If you had to choose one book this season and only one book to be your cooking bible, Cooking by James Peterson is an awfully good candidate. Filled with 600 recipes, 1500 photographs it is a "kitchen education". Peterson walks you through all of the French basics and then some.
When you want to return to the classics or just experience them for the first time, Peterson is a tremendously experienced teacher. He learned to cook in France, taking both classes at the Cordon Bleu and working the kitchens of three star Michelin restaurants. He ran his own restaurant in New York and has taught cooking for the last twenty years.
Peterson's writing is detailed, and the photo lessons are a great way to really see techniques up close. The book covers the 10 basic cooking methods, and then just about every category of food including such things as sauces, pastries and custards. Peterson admits to a bias towards French and Mexican cuisine, but there are also Moroccan, Thai, Indian and Italian recipes, to name but a few. They tend to be the more emblematic dishes to be sure.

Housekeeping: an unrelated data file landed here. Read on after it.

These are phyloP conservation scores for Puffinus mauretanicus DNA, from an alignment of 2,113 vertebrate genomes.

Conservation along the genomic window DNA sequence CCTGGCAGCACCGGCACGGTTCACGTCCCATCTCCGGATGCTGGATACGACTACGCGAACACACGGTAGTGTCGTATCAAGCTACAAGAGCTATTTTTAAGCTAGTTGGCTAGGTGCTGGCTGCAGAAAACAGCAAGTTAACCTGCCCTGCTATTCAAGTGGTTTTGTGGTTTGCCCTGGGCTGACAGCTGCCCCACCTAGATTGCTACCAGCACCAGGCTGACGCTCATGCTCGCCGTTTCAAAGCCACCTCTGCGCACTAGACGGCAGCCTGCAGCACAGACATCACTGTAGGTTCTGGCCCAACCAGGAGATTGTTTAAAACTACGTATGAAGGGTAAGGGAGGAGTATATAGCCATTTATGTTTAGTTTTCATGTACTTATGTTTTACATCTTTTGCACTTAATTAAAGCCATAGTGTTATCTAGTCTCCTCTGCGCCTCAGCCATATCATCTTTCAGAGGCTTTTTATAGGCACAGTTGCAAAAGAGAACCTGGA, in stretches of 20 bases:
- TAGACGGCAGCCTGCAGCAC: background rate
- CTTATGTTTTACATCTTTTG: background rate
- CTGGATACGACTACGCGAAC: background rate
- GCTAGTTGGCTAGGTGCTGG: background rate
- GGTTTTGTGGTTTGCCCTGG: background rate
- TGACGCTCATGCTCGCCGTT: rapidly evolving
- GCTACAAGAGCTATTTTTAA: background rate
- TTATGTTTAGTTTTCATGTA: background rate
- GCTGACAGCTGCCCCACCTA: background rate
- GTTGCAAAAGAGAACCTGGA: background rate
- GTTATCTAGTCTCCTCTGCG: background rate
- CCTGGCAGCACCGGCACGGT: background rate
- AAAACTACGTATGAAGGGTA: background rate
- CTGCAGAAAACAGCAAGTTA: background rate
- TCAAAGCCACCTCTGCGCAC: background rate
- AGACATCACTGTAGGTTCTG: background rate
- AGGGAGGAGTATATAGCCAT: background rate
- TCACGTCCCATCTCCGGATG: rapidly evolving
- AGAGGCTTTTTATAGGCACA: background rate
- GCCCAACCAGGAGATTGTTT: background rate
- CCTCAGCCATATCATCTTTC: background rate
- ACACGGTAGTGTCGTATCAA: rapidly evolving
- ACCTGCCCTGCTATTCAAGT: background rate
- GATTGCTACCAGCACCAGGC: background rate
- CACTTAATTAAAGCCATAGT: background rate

The only other how-to book with so many photos that I can think of is Jacques Pepin's Technique book. It is for both beginners and advanced cooks and unlike the CIA book The Professional Chef, it geared for home cooks, albeit home cooks who might want to take on making croissants, warm sea urchin mayonnaise, or a foie gras terrine. My only complaint about the book is that some of the non-basic recipes are not very authentic. For example the Moroccan chicken tagine is not cooked in a tagine, but simmered on the stove in a pan, delicious I'm sure, but not really a tagine. Regardless of my quibbles, this book is a treasure trove of great recipes and techniques and tremendous value for the price ($26.40 on Amazon, including free shipping).